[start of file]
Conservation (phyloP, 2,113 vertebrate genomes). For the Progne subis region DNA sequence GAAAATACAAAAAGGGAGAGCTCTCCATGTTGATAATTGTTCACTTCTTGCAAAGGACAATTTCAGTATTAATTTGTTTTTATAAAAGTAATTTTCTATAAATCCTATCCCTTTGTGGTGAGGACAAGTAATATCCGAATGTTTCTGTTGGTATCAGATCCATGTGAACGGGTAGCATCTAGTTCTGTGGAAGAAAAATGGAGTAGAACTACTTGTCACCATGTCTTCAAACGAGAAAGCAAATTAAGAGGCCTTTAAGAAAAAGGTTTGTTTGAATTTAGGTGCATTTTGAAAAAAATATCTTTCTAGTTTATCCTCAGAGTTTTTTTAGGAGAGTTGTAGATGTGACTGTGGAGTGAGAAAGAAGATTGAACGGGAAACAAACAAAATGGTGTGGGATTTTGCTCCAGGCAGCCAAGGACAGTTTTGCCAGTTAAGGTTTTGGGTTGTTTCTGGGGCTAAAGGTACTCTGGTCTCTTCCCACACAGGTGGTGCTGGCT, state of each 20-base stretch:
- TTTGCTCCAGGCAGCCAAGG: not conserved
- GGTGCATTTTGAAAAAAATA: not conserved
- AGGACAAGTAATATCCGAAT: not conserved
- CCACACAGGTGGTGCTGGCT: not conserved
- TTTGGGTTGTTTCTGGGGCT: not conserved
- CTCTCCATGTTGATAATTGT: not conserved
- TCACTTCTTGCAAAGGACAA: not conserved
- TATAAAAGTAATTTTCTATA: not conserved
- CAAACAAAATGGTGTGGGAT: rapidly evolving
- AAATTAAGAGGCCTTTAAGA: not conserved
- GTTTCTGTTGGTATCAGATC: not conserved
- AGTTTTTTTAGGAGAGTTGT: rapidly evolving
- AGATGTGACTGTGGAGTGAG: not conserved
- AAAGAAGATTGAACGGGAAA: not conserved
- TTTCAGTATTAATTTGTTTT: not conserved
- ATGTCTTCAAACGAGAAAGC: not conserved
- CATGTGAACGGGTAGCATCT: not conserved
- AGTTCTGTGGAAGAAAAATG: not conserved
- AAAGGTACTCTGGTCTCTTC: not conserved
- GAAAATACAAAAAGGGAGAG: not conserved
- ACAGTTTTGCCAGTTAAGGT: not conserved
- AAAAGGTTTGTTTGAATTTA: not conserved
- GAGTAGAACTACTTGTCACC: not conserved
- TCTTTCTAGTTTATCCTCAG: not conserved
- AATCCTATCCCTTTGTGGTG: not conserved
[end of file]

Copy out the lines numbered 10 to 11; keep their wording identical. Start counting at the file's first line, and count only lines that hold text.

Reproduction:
- CAAACAAAATGGTGTGGGAT: rapidly evolving
- AAATTAAGAGGCCTTTAAGA: not conserved